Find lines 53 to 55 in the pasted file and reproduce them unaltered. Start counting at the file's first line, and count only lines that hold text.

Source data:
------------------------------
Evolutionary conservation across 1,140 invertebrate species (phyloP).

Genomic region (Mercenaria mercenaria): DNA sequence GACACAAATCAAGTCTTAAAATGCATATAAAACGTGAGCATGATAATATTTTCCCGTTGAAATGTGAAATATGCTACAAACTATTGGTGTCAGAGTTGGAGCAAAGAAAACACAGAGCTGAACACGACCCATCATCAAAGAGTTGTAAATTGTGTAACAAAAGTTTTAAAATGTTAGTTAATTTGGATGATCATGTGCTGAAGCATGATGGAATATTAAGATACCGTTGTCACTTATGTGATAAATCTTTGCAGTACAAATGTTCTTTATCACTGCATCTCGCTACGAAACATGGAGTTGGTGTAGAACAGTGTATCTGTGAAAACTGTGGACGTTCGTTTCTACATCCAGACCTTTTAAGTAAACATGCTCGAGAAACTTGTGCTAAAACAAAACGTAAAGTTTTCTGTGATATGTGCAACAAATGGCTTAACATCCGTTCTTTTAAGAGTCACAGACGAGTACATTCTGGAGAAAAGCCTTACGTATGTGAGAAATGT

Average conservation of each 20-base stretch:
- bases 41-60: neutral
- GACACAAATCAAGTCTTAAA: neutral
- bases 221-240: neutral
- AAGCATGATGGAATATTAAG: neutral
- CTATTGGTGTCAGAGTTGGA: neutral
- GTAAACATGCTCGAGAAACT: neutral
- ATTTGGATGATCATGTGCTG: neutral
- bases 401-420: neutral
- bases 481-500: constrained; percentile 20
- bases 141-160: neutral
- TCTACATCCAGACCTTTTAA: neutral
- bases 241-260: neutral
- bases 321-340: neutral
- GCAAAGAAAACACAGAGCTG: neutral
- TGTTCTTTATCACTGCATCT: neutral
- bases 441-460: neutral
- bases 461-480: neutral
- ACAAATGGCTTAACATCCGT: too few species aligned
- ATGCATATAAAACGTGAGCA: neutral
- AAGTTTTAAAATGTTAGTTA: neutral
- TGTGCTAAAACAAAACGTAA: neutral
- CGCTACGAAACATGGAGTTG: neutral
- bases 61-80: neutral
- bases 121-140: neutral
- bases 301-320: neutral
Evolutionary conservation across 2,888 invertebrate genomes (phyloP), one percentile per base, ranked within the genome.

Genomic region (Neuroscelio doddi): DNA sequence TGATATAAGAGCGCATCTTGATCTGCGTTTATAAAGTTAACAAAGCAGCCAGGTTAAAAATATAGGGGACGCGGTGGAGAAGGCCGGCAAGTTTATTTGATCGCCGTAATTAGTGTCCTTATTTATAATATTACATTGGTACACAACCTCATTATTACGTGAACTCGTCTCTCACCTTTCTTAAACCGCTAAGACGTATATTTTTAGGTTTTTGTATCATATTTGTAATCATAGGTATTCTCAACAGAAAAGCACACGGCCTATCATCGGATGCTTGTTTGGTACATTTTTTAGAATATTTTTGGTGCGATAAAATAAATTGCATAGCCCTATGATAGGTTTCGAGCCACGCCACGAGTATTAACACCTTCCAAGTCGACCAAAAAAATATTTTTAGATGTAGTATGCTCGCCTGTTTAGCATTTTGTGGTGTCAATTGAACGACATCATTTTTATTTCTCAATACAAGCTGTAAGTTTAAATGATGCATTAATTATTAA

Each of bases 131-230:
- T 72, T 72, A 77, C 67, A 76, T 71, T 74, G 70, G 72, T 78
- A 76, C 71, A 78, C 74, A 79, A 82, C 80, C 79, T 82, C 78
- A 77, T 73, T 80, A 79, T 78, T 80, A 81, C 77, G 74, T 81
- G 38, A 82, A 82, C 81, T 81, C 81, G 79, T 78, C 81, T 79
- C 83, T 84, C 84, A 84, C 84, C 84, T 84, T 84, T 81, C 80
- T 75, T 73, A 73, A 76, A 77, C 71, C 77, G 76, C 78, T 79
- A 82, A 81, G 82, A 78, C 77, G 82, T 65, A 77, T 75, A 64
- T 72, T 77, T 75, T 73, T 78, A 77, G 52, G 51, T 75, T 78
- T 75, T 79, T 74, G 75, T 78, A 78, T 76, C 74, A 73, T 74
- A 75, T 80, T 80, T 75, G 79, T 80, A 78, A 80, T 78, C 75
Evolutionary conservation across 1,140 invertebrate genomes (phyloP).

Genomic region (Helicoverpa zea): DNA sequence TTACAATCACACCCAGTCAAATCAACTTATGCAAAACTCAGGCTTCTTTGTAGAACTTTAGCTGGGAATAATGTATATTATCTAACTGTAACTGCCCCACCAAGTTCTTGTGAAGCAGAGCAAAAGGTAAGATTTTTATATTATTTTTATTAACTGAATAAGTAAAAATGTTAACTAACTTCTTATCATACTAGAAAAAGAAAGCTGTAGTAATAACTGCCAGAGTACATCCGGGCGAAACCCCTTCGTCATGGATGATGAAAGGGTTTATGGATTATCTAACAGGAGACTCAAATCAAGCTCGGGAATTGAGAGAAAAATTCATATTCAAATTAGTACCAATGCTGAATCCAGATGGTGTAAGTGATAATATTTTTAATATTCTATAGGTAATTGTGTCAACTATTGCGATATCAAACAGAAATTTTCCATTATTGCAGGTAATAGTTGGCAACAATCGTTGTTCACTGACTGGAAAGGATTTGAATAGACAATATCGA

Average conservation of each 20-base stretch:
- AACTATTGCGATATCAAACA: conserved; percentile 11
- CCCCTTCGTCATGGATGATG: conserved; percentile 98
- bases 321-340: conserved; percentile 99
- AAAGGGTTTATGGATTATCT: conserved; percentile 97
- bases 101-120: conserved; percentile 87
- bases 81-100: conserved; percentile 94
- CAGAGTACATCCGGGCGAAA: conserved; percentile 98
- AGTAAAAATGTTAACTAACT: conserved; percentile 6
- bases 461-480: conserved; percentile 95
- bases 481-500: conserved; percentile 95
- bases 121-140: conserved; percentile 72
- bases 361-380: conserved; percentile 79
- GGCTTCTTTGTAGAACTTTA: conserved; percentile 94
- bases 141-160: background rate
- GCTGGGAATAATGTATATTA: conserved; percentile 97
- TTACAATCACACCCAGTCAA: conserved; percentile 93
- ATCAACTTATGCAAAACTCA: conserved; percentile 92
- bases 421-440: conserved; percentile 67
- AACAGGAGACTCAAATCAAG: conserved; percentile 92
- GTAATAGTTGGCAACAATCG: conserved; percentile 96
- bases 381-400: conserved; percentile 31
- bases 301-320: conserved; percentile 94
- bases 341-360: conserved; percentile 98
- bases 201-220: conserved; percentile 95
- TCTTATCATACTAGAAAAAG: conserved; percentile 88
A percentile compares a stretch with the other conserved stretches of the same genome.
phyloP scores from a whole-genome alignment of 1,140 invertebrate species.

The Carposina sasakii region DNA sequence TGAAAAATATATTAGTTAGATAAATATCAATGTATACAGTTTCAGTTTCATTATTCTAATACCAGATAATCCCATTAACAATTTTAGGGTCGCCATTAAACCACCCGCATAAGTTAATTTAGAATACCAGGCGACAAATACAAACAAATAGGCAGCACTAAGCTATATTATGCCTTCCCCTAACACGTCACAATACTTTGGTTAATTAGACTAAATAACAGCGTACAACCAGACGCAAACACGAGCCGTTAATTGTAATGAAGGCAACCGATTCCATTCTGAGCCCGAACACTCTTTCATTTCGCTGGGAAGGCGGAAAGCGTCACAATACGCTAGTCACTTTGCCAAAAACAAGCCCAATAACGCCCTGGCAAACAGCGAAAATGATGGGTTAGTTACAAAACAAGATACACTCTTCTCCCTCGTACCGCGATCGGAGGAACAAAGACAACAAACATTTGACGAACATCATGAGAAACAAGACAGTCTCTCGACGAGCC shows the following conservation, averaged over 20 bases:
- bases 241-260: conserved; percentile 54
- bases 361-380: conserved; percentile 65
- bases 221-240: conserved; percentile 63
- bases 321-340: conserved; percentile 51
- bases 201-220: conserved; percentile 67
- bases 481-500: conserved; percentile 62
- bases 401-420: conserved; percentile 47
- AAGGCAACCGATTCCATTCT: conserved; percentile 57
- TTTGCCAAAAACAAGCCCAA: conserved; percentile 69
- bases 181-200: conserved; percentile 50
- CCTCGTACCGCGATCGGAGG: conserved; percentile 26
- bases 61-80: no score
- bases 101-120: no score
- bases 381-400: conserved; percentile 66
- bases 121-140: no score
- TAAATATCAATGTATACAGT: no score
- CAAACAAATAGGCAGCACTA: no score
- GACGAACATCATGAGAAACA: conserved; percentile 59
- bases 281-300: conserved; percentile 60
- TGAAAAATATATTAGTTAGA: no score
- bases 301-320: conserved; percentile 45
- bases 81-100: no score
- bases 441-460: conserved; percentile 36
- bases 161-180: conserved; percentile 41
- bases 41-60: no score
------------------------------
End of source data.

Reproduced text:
- bases 461-480: conserved; percentile 95
- bases 481-500: conserved; percentile 95
- bases 121-140: conserved; percentile 72